THE FIRST THING FOR POTENTIAL WHISTLEBLOWERS TO KNOW
If you believe you have information related to an organization committing fraud against the government (i.e., you may be considering being a Whistleblower), the first thing you should know is:
DO NOT DISCUSS IT WITH ANYONE OTHER THAN AN ATTORNEY WHO WORKS WITH WHISTLEBLOWERS.
The False Claims Act (i.e., Whistleblower laws) are notoriously tricky. There is a long list of people who had good intentions, who had good information, and who could have shared in the large financial awards obtained. Why didn’t they get their share? Often, because they didn’t consult with counsel that understood the law, and they discussed the matter when they shouldn’t have.
RULE #1: DON’T DISCUSS IT WITH ANYONE EXCEPT A QUALIFIED ATTORNEY
What are “WhistleBlowers”?
Whistleblowers are individuals that recognize someone has defrauded the government. The legal term for a Whistleblower is a “Relator.” Relators are typically ordinary citizens who, while doing their job, recognize that the government is being overbilled or defrauded in some way. Relators are protected from retaliation by strict laws from retaliation by their employer should they come forward, and Relators are highly incentivized by having an opportunity to share up to 30% of the Government’s recovery.
Although the government can theoretically be defrauded countless ways, typically whistleblowers work in the healthcare, military contractor, transportation, or other industries where there is government spending. In fact, the healthcare industry is a frequent target of whistleblower lawsuits because of the massive government spending in Medicare and Medicaid, and because there are highly specialized laws regarding healthcare provider’s dealings with Medicare and Medicaid.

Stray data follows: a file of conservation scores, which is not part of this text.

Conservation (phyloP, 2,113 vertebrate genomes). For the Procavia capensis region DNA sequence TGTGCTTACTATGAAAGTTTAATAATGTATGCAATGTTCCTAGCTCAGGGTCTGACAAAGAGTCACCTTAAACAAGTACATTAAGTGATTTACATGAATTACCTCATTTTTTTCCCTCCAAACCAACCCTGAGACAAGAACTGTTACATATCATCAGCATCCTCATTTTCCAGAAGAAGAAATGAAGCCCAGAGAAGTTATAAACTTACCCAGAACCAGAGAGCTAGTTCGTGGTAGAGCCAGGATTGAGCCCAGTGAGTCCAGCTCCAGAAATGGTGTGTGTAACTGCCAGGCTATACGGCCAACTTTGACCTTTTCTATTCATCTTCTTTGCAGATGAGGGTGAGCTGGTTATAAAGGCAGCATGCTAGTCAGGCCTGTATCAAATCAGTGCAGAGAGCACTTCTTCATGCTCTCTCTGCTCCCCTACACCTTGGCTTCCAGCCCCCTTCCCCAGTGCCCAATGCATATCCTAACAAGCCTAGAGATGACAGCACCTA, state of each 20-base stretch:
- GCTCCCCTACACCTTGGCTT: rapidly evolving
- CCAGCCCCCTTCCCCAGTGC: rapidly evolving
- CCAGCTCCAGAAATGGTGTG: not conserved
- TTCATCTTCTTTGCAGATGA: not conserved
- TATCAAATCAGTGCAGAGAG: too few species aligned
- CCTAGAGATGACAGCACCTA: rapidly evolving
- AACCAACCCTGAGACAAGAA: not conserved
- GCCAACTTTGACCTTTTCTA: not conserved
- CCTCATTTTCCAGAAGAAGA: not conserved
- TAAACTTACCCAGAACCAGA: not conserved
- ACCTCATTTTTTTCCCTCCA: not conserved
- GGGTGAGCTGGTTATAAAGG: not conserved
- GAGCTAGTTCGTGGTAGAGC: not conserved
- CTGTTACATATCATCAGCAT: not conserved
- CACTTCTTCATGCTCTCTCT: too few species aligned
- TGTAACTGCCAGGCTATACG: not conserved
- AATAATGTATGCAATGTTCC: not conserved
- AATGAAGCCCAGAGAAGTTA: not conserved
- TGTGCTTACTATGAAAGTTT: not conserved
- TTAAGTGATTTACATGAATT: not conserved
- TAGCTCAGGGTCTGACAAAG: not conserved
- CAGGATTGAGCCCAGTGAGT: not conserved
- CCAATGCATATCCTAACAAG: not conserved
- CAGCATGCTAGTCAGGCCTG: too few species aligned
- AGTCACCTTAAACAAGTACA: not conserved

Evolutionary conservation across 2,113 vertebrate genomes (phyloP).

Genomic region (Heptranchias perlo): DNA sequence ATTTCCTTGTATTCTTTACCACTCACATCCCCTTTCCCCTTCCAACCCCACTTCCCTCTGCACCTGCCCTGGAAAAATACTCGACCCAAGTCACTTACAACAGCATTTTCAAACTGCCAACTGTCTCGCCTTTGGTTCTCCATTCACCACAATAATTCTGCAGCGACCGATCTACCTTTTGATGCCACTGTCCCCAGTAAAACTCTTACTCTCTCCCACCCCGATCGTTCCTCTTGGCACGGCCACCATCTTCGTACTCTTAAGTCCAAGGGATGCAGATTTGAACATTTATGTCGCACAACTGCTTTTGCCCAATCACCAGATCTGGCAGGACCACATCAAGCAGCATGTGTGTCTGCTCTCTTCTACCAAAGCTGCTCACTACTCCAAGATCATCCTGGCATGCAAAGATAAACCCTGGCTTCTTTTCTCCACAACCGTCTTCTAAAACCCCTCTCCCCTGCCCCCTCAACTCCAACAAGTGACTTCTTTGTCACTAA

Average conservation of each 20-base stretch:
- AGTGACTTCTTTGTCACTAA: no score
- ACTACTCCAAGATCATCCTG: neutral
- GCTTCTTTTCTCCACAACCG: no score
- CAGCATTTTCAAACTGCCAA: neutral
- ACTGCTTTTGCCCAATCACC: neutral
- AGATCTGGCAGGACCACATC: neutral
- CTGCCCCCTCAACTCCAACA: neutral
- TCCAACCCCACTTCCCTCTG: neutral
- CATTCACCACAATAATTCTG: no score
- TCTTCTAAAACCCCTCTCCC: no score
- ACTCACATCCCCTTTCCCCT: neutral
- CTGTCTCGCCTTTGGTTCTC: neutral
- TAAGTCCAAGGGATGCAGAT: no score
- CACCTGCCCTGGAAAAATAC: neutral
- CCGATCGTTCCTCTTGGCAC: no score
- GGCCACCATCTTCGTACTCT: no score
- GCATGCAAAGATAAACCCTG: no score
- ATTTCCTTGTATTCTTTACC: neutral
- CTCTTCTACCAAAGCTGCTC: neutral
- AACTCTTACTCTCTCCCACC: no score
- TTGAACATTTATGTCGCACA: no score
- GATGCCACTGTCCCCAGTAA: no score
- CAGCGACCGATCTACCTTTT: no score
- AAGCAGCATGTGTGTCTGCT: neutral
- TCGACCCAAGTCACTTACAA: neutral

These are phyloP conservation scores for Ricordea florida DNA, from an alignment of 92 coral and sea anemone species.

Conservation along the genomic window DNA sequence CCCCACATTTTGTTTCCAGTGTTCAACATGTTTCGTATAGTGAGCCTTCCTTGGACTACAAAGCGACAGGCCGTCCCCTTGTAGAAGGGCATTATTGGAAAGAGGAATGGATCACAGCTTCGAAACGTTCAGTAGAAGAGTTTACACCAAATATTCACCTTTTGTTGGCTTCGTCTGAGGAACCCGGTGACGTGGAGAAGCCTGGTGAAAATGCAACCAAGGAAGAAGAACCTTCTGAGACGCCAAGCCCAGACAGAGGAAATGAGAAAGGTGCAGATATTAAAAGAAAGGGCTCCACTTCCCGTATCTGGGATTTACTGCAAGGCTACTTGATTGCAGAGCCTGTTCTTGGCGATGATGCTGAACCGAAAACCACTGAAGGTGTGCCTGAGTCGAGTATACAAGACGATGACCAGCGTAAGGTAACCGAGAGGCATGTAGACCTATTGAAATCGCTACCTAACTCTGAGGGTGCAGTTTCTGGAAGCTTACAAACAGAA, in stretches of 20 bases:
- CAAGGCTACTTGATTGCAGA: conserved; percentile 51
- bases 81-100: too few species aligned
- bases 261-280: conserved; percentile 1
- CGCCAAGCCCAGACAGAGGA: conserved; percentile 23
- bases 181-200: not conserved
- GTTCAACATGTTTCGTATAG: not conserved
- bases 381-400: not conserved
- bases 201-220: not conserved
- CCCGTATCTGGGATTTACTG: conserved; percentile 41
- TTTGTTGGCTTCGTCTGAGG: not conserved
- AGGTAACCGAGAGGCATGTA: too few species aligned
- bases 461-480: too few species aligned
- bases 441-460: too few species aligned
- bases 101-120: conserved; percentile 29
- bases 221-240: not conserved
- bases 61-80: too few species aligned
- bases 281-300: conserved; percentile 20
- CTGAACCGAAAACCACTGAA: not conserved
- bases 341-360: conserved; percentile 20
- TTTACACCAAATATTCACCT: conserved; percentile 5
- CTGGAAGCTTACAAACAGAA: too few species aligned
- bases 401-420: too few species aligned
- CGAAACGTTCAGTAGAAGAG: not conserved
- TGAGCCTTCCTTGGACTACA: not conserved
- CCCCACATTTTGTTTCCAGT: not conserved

Oklahoma State Whistleblower Act
Most Whistleblower lawsuits involve federal law, but there is an Oklahoma state Whistleblower law as well. Title 74, section 840-2.5 of the Oklahoma Code is the Oklahoma “Whistleblower Act,” which was passed as law “to encourage and protect the reporting of wrongful governmental activities and to deter retaliation against state employees for reporting those activities.” Often, however, when a State Government is being defrauded, there are Federal dollars involved as well, which provides the Relator with an initial legal question of which law is the most appropriate, and best for the Relator.
The False Claims Act
On March 2, 1863, the federal government passed the first False Claims Act primarily because President Abraham Lincoln was aggravated over unscrupulous people selling faulty war supplies to the government. History shows that people were selling sickly horses and mules, spoiled food, and faulty guns and ammunition to the government, and President Lincoln wanted them stopped. The law is sometimes referred to as the “Lincoln Law,” however governments have recognized since the 1300’s that these types of laws are necessary because, as Benjamin Franklin said, “There is no kind of dishonesty into which otherwise good people more easily and frequently fall than that of defrauding the Government.”
Whistleblower lawsuits are often called “qui tam” lawsuits. The phrase “qui tam” is a shortened version of the Latin phrase “qui tam pro domino rege quam pro se ipso in hac parte sequitur,” which means “he who sues in this matter for the king as well as for himself.”